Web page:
There's a reason the Stauffer's chose the 48 acre tract of land along Road 1461 for their dream home.
"That's the view," Harlan Stauffer said looking out onto a berm and seeing a pond. Harlan and Sue's hope is to one day look out the porch and see that pond. Instead the view has been quite stale and the raw materials for their home have sat for a year.
"They dug all of the beams, put all the steel, and got ready to pour [concrete] and then they shut us down," he said.
They say living inside McKinney's "ETJ," extra territorial jurisdiction has not been easy. The Stauffers tell WFAA the city had informed them their county permits were not valid. The Stauffers tell WFAA they were told they'd be sued if they did any more work.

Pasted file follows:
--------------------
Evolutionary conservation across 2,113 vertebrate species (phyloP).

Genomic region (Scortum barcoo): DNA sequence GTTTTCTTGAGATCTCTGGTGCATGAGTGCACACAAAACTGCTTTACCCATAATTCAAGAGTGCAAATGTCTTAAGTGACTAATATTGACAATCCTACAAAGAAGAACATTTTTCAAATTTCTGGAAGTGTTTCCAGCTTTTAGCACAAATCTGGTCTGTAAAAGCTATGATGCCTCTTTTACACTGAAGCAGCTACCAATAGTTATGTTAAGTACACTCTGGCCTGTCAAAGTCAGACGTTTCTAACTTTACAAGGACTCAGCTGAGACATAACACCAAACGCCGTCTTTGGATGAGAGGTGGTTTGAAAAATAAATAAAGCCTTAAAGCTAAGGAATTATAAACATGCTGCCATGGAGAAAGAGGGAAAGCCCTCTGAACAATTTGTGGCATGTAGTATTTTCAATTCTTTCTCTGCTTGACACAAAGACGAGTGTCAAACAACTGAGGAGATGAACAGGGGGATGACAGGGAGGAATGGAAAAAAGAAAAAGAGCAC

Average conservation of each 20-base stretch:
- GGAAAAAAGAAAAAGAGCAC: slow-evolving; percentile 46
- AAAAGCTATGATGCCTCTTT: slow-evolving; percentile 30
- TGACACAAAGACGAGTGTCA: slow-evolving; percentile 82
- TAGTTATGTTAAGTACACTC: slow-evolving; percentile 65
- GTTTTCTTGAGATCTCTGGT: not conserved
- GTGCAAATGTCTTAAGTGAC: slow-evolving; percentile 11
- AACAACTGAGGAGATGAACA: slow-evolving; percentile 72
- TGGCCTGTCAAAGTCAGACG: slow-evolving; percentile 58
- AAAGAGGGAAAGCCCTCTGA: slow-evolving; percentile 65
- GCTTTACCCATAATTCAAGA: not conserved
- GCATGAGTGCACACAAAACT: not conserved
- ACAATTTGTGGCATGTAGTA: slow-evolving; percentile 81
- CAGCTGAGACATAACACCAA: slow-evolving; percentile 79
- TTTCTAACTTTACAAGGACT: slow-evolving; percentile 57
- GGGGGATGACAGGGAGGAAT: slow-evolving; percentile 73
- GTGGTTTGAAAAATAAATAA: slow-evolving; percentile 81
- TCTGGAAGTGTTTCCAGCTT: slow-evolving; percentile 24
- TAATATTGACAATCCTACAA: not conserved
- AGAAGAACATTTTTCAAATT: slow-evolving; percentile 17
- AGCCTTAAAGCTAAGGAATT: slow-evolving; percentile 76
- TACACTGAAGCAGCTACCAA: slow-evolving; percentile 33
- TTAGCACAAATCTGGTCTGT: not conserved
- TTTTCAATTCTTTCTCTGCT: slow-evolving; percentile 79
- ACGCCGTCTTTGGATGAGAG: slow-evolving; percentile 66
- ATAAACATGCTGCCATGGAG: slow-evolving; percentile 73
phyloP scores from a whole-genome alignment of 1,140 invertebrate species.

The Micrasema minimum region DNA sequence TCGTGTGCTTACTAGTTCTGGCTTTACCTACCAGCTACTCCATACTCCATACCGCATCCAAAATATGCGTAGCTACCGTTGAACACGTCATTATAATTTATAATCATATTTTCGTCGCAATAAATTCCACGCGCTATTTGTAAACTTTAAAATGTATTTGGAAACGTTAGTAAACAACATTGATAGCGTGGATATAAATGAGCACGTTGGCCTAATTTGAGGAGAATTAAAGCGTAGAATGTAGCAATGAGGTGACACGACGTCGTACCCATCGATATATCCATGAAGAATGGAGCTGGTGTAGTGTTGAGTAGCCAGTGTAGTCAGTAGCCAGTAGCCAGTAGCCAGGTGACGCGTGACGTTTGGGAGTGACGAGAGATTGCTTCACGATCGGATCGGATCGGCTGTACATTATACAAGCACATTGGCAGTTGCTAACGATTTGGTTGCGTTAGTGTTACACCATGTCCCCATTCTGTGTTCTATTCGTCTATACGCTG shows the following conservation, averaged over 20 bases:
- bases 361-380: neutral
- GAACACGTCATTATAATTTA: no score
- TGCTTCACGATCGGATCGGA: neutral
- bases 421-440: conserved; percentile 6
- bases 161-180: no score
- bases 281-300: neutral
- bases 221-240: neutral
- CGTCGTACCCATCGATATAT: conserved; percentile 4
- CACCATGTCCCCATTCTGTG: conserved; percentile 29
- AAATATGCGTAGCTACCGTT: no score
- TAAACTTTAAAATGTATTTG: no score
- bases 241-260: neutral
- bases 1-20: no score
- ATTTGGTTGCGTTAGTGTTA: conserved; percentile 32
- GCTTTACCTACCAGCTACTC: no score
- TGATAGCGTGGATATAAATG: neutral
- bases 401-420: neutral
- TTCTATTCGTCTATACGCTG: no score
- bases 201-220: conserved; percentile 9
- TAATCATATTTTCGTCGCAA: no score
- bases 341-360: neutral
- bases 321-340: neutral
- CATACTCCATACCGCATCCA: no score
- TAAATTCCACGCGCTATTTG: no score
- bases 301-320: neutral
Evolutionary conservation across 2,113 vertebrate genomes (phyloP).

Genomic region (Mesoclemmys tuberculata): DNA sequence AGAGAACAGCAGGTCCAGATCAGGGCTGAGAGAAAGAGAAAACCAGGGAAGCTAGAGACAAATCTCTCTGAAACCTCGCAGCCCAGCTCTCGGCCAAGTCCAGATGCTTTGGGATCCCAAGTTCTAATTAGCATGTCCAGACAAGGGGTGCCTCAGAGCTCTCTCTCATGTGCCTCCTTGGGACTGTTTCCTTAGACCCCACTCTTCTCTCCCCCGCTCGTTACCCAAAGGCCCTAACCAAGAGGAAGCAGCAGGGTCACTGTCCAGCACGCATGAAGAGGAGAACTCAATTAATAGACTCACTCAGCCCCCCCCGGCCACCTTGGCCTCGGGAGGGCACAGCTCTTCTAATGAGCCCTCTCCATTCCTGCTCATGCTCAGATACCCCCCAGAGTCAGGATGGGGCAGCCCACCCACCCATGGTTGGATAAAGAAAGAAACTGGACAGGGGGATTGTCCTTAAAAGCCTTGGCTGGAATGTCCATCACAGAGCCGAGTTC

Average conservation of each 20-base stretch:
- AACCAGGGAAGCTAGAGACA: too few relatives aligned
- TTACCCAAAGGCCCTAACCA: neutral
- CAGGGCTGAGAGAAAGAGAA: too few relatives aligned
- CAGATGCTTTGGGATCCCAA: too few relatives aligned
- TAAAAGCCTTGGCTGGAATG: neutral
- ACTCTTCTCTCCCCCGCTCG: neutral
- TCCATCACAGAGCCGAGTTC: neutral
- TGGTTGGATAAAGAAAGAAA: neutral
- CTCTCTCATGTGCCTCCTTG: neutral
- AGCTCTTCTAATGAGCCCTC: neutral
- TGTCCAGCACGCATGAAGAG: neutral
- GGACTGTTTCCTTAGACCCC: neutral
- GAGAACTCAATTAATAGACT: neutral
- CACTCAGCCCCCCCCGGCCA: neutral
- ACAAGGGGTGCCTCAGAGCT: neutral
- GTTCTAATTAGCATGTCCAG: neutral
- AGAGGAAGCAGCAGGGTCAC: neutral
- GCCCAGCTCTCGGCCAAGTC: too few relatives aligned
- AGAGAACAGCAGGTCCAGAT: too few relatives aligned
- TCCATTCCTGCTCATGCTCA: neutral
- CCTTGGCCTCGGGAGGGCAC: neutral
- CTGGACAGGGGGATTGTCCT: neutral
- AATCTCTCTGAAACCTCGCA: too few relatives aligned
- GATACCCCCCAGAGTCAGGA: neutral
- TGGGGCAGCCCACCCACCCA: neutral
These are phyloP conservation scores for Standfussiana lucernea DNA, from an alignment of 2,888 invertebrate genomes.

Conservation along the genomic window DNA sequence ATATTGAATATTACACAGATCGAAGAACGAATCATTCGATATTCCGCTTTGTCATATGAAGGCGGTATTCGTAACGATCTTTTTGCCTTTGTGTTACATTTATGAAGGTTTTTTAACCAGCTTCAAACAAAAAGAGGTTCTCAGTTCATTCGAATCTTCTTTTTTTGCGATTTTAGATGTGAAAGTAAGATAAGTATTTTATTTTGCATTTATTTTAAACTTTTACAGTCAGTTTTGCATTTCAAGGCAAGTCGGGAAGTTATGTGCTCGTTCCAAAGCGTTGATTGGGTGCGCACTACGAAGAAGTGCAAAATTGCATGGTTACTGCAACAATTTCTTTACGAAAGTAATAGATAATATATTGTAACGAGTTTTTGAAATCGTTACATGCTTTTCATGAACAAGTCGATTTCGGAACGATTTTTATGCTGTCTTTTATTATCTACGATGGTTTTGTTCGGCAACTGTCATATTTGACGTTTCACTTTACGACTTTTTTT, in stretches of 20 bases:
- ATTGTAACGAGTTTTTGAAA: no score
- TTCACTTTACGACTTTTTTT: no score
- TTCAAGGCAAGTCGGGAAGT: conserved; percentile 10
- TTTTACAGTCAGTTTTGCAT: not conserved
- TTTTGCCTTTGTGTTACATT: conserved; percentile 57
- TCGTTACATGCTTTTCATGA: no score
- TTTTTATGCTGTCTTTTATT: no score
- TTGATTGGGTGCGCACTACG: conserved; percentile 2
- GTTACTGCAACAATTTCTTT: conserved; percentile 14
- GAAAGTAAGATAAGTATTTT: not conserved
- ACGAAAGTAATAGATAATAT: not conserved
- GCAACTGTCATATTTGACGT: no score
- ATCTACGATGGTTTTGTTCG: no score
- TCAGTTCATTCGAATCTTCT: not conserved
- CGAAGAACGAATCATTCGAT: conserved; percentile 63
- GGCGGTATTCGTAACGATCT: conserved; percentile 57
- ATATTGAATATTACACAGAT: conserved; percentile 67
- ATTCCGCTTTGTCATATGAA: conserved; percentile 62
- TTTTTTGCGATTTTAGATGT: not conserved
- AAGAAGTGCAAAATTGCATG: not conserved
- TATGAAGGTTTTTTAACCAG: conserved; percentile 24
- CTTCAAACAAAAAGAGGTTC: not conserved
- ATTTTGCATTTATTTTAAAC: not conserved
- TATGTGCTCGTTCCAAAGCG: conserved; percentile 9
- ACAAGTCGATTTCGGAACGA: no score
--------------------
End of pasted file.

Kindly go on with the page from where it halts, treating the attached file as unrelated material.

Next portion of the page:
On Monday evening, the McKinney City Council discussed its annexation plan. The city outlined how the city could grow from 68 square miles to 116 square miles.
"In this instance, it's an overreach. It's a big overreach," said Alan Hoffmann who is with the Dallas Builders Association.
McKinney is staying tight-lipped on this. Especially because of the pending lawsuits by other property owners.
Monday's annexation report is about addressing the issue before two public hearings in August and before the state does. There are annexation bills now being looked at: one would give people in the ETJ the chance to vote on city proposals. Mayor George Fuller told WFAA he is set to meet with lawmakers in Austin concerning annexation.
"We like peace and quiet. [Harlan] grew up on a farm. He wants to go back to it. How many more years have we got?" Sue said.
The Stauffers say if there is no positive movement in the early future they are prepared to abandon this land and the view that comes with it.
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